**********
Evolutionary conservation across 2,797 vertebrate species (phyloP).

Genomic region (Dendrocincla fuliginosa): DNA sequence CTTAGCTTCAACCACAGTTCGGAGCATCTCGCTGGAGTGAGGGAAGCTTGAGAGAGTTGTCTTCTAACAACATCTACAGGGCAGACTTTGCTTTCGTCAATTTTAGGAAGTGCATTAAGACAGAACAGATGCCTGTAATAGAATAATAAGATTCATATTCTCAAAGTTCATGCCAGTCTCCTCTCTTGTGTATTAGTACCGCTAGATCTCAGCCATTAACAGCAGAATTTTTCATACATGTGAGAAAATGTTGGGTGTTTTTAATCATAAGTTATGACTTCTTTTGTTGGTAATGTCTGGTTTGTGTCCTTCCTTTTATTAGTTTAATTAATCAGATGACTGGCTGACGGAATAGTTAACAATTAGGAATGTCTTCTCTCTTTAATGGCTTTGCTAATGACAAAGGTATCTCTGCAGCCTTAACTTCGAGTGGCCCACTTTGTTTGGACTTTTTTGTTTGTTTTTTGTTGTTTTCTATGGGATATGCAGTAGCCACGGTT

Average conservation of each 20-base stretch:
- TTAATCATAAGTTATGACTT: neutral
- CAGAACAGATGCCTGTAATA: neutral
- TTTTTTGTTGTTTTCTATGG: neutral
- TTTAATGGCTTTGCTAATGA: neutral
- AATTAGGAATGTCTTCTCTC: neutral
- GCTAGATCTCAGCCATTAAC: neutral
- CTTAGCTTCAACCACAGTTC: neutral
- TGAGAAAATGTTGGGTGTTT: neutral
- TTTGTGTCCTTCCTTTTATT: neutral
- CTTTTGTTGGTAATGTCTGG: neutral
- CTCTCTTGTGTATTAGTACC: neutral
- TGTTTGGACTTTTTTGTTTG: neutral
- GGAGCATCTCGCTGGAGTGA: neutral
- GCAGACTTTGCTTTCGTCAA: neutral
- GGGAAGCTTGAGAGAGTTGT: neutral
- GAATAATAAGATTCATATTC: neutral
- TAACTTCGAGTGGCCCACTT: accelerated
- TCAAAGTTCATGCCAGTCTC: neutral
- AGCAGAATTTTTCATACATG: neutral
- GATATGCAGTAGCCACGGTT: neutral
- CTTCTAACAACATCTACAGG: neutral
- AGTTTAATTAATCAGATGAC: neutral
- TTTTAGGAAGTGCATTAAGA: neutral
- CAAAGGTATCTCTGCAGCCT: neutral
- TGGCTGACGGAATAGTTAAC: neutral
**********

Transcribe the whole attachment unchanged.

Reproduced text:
Evolutionary conservation across 2,797 vertebrate species (phyloP).

Genomic region (Dendrocincla fuliginosa): DNA sequence CTTAGCTTCAACCACAGTTCGGAGCATCTCGCTGGAGTGAGGGAAGCTTGAGAGAGTTGTCTTCTAACAACATCTACAGGGCAGACTTTGCTTTCGTCAATTTTAGGAAGTGCATTAAGACAGAACAGATGCCTGTAATAGAATAATAAGATTCATATTCTCAAAGTTCATGCCAGTCTCCTCTCTTGTGTATTAGTACCGCTAGATCTCAGCCATTAACAGCAGAATTTTTCATACATGTGAGAAAATGTTGGGTGTTTTTAATCATAAGTTATGACTTCTTTTGTTGGTAATGTCTGGTTTGTGTCCTTCCTTTTATTAGTTTAATTAATCAGATGACTGGCTGACGGAATAGTTAACAATTAGGAATGTCTTCTCTCTTTAATGGCTTTGCTAATGACAAAGGTATCTCTGCAGCCTTAACTTCGAGTGGCCCACTTTGTTTGGACTTTTTTGTTTGTTTTTTGTTGTTTTCTATGGGATATGCAGTAGCCACGGTT

Average conservation of each 20-base stretch:
- TTAATCATAAGTTATGACTT: neutral
- CAGAACAGATGCCTGTAATA: neutral
- TTTTTTGTTGTTTTCTATGG: neutral
- TTTAATGGCTTTGCTAATGA: neutral
- AATTAGGAATGTCTTCTCTC: neutral
- GCTAGATCTCAGCCATTAAC: neutral
- CTTAGCTTCAACCACAGTTC: neutral
- TGAGAAAATGTTGGGTGTTT: neutral
- TTTGTGTCCTTCCTTTTATT: neutral
- CTTTTGTTGGTAATGTCTGG: neutral
- CTCTCTTGTGTATTAGTACC: neutral
- TGTTTGGACTTTTTTGTTTG: neutral
- GGAGCATCTCGCTGGAGTGA: neutral
- GCAGACTTTGCTTTCGTCAA: neutral
- GGGAAGCTTGAGAGAGTTGT: neutral
- GAATAATAAGATTCATATTC: neutral
- TAACTTCGAGTGGCCCACTT: accelerated
- TCAAAGTTCATGCCAGTCTC: neutral
- AGCAGAATTTTTCATACATG: neutral
- GATATGCAGTAGCCACGGTT: neutral
- CTTCTAACAACATCTACAGG: neutral
- AGTTTAATTAATCAGATGAC: neutral
- TTTTAGGAAGTGCATTAAGA: neutral
- CAAAGGTATCTCTGCAGCCT: neutral
- TGGCTGACGGAATAGTTAAC: neutral